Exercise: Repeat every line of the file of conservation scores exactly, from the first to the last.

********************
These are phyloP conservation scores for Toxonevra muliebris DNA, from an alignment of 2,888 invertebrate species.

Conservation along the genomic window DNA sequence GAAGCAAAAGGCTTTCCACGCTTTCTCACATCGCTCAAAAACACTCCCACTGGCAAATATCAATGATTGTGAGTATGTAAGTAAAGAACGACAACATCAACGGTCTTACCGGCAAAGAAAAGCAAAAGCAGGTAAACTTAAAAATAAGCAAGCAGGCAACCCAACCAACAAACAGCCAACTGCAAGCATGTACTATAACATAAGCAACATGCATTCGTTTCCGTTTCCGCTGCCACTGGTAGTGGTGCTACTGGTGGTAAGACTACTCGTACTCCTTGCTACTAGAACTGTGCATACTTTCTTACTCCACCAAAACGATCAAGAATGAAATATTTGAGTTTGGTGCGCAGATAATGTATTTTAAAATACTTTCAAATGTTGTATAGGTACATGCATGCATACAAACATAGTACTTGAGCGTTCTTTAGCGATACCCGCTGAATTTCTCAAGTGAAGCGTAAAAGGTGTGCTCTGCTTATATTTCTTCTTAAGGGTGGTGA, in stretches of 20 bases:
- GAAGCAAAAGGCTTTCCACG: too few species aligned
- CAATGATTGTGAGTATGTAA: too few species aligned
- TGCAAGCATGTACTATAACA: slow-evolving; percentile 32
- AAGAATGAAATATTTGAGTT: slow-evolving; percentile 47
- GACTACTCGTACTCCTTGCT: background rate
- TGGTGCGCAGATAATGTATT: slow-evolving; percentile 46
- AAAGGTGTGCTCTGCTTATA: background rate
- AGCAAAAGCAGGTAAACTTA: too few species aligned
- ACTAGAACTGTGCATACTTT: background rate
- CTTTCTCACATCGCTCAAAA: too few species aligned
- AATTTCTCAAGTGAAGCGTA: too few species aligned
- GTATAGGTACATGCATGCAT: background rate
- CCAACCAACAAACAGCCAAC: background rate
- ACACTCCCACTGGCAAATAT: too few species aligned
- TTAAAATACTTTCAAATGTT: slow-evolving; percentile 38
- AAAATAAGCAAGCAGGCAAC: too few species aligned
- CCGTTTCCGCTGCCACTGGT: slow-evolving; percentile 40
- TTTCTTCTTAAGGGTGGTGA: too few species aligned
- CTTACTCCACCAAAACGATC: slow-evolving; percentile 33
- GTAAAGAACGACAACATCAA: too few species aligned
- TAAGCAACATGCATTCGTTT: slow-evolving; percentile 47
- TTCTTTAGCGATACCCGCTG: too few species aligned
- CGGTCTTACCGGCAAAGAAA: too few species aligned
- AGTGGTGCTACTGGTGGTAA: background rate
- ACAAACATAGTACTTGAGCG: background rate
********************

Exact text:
These are phyloP conservation scores for Toxonevra muliebris DNA, from an alignment of 2,888 invertebrate species.

Conservation along the genomic window DNA sequence GAAGCAAAAGGCTTTCCACGCTTTCTCACATCGCTCAAAAACACTCCCACTGGCAAATATCAATGATTGTGAGTATGTAAGTAAAGAACGACAACATCAACGGTCTTACCGGCAAAGAAAAGCAAAAGCAGGTAAACTTAAAAATAAGCAAGCAGGCAACCCAACCAACAAACAGCCAACTGCAAGCATGTACTATAACATAAGCAACATGCATTCGTTTCCGTTTCCGCTGCCACTGGTAGTGGTGCTACTGGTGGTAAGACTACTCGTACTCCTTGCTACTAGAACTGTGCATACTTTCTTACTCCACCAAAACGATCAAGAATGAAATATTTGAGTTTGGTGCGCAGATAATGTATTTTAAAATACTTTCAAATGTTGTATAGGTACATGCATGCATACAAACATAGTACTTGAGCGTTCTTTAGCGATACCCGCTGAATTTCTCAAGTGAAGCGTAAAAGGTGTGCTCTGCTTATATTTCTTCTTAAGGGTGGTGA, in stretches of 20 bases:
- GAAGCAAAAGGCTTTCCACG: too few species aligned
- CAATGATTGTGAGTATGTAA: too few species aligned
- TGCAAGCATGTACTATAACA: slow-evolving; percentile 32
- AAGAATGAAATATTTGAGTT: slow-evolving; percentile 47
- GACTACTCGTACTCCTTGCT: background rate
- TGGTGCGCAGATAATGTATT: slow-evolving; percentile 46
- AAAGGTGTGCTCTGCTTATA: background rate
- AGCAAAAGCAGGTAAACTTA: too few species aligned
- ACTAGAACTGTGCATACTTT: background rate
- CTTTCTCACATCGCTCAAAA: too few species aligned
- AATTTCTCAAGTGAAGCGTA: too few species aligned
- GTATAGGTACATGCATGCAT: background rate
- CCAACCAACAAACAGCCAAC: background rate
- ACACTCCCACTGGCAAATAT: too few species aligned
- TTAAAATACTTTCAAATGTT: slow-evolving; percentile 38
- AAAATAAGCAAGCAGGCAAC: too few species aligned
- CCGTTTCCGCTGCCACTGGT: slow-evolving; percentile 40
- TTTCTTCTTAAGGGTGGTGA: too few species aligned
- CTTACTCCACCAAAACGATC: slow-evolving; percentile 33
- GTAAAGAACGACAACATCAA: too few species aligned
- TAAGCAACATGCATTCGTTT: slow-evolving; percentile 47
- TTCTTTAGCGATACCCGCTG: too few species aligned
- CGGTCTTACCGGCAAAGAAA: too few species aligned
- AGTGGTGCTACTGGTGGTAA: background rate
- ACAAACATAGTACTTGAGCG: background rate